For many Norwegians Easter is all about long skiing trips in the mountains and spending the nights in the cabin in front of a crackling fireplace. However, it is estimated that only 3-5% of Norwegians actually spend Easter in a mountain cabin, while 85% spend Easter at home. Regardless of where Easter is spent, very many Norwegians start each Easter morning with an Easter egg. I’m not talking about the chocolate-filled eggs left by the Easter Bunny, but the white and yellow ones you would eat for breakfast. The amount of eggs consumed in Norway is doubled during Easter, which gives a consumption equivalent to one egg per person per day during the Easter. Is it healthy to eat that many eggs?
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An egg weighs about 50 grams with the shell removed. Of this, 75% is water, 11% fat, 13% protein and 1% carbohydrate in addition to a variety of vitamins and minerals. Half of the energy of an egg comes from the fat which is almost exclusively found in the egg yolk. The percentage of saturated fat is relatively low at only 27%, but the egg has a relatively large amount of cholesterol. It is this cholesterol that has given the egg yolk a bad reputation. Previously it was believed that dietary cholesterol was one of the main causes of high blood cholesterol and the American Heart Association recommended a maximum of 3 egg yolks per week.
However, in the recent years several large studies have been published that have looked at the relationship between the consumption of eggs and the occurrence of heart disease. A summary of this literature showed that consumption of up to one egg per day was not associated with an increased incidence of cardiovascular disease (1). Today, saturated fats and trans fats are considered far more important causes of disease than dietary cholesterol. Previously, the Dietary Guidelines for Americans recommended that cholesterol intake be limited to no more than 300 mg/day, but this was not brought forward in the recently published 2015 report, stating that “available evidence shows no appreciable relationship between consumption of dietary cholesterol and serum (blood) cholesterol” and that “Cholesterol is not a nutrient of concern for overconsumption” (2).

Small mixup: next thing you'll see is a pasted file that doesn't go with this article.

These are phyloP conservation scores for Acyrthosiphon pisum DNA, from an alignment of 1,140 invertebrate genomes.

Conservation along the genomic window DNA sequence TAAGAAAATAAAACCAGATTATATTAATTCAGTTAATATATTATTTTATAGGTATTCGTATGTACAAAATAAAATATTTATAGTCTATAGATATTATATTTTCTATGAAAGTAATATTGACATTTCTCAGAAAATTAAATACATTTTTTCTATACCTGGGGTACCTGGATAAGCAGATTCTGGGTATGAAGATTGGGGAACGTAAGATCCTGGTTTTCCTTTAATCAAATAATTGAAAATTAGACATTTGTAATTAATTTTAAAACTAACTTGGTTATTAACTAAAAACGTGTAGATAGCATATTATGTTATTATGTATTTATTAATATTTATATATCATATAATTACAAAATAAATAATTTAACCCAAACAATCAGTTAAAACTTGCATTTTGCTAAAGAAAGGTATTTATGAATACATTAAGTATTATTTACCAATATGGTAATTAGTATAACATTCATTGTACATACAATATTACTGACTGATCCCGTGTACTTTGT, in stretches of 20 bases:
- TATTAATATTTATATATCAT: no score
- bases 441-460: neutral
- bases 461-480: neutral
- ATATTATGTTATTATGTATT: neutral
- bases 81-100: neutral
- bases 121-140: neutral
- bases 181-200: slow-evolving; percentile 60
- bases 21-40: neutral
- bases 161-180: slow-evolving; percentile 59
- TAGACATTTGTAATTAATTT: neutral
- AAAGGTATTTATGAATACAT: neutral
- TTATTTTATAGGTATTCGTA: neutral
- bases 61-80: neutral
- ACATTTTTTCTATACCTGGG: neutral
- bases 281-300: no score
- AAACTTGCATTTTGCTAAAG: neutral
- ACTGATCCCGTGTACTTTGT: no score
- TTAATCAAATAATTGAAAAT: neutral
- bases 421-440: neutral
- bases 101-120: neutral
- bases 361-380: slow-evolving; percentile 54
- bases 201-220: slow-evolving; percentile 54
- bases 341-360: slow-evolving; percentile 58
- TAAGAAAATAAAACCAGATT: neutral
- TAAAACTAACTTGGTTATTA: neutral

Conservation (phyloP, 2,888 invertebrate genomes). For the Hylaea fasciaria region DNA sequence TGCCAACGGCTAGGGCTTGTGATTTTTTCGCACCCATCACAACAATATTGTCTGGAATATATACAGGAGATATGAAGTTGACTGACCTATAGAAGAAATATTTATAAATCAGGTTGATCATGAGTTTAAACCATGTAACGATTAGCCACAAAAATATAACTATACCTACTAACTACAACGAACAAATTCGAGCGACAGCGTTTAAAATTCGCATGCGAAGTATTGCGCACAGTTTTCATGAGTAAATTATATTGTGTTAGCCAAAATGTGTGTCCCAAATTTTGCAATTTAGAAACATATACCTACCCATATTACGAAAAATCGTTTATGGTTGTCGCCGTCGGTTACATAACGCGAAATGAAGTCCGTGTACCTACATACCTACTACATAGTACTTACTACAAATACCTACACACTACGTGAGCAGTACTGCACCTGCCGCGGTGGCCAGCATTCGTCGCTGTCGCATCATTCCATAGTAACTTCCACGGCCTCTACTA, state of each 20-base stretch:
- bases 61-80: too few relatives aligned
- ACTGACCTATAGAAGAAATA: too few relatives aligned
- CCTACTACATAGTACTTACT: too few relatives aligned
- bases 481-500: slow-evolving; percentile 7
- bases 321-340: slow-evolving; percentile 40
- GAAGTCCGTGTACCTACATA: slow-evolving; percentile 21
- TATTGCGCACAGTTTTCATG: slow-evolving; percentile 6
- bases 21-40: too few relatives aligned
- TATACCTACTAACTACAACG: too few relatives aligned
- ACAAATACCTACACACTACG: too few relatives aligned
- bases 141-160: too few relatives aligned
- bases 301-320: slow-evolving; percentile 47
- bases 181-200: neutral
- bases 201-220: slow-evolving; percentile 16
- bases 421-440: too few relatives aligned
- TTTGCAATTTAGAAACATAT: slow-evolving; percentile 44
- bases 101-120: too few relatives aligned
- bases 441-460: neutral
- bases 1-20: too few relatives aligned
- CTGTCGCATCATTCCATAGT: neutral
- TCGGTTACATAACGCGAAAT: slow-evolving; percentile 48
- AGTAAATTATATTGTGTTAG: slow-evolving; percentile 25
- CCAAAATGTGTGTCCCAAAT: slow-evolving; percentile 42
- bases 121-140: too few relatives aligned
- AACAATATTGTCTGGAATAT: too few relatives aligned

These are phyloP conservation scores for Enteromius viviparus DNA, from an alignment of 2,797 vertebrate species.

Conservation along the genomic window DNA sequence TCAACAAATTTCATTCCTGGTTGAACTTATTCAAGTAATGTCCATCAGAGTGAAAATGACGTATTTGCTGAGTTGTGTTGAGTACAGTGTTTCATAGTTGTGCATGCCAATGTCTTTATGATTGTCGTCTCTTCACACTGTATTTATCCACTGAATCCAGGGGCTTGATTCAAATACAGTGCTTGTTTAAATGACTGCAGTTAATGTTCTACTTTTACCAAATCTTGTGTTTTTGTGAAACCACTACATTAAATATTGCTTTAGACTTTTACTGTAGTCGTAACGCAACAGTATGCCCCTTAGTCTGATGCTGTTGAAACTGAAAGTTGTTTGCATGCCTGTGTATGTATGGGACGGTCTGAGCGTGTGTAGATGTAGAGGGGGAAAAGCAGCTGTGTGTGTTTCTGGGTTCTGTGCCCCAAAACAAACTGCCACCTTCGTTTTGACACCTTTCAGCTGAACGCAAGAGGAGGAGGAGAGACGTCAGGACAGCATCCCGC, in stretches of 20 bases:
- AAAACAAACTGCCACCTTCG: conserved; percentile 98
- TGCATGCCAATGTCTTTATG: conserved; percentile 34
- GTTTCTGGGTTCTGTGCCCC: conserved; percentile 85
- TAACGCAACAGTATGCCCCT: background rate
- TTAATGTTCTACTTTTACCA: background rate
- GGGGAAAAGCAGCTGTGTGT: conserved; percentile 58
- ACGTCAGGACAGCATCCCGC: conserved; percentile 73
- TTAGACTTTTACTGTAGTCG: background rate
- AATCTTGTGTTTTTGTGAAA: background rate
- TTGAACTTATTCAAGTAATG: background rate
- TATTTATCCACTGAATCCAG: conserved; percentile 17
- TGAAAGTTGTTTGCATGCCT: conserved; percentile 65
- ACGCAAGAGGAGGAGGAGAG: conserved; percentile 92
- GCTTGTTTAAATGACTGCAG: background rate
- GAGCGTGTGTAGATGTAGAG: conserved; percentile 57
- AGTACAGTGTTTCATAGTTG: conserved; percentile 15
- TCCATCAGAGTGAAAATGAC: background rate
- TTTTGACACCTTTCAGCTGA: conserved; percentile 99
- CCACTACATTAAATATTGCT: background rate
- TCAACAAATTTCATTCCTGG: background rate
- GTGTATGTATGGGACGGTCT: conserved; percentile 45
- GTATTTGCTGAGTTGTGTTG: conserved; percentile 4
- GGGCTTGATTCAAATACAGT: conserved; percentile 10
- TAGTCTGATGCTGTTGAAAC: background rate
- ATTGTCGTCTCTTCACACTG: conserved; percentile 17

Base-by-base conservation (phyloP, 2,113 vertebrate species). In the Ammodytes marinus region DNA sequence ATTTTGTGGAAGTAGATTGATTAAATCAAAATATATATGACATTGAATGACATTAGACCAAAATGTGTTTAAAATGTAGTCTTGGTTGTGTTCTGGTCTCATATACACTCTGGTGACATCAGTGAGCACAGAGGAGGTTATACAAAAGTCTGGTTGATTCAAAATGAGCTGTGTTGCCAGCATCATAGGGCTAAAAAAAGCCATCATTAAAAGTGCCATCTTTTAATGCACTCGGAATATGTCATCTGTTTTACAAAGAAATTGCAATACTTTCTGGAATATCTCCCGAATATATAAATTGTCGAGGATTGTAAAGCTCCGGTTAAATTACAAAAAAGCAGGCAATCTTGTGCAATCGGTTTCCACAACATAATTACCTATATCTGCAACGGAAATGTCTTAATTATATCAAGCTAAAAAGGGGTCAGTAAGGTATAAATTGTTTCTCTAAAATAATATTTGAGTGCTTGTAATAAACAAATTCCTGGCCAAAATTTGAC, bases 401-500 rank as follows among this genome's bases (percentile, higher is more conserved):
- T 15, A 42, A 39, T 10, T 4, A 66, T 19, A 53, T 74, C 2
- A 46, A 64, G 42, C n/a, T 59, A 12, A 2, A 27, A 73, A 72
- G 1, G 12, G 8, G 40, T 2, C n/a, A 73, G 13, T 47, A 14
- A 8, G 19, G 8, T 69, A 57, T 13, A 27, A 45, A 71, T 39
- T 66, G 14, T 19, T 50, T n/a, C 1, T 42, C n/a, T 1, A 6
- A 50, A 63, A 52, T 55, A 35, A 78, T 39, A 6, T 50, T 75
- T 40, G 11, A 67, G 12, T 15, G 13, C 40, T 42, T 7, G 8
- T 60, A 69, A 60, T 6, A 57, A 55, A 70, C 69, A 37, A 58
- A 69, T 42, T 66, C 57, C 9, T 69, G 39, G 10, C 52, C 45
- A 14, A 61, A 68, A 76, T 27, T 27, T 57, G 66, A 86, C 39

The conclusion is thus that eggs for breakfast is far healthier than previously thought and that eggs can be enjoyed for breakfast both during Easter and throughout the rest of the year.
I wish you an eggy Easter!
Erlend Hassel, PhD candidate at CERG
- Rong Y et al. Egg consumption and risk of coronary heart disease and stroke: dose-response meta-analysis of prospective cohort studies. 2013 Jan 7;346:e8539.
- Scientific Report of the 2015 Dietary Guidelines Advisory Committee. Available from: http://www.health.gov/dietaryguidelines/2015-scientific-report/PDFs/Scientific-Report-of-the-2015-Dietary-Guidelines-Advisory-Committee.pdf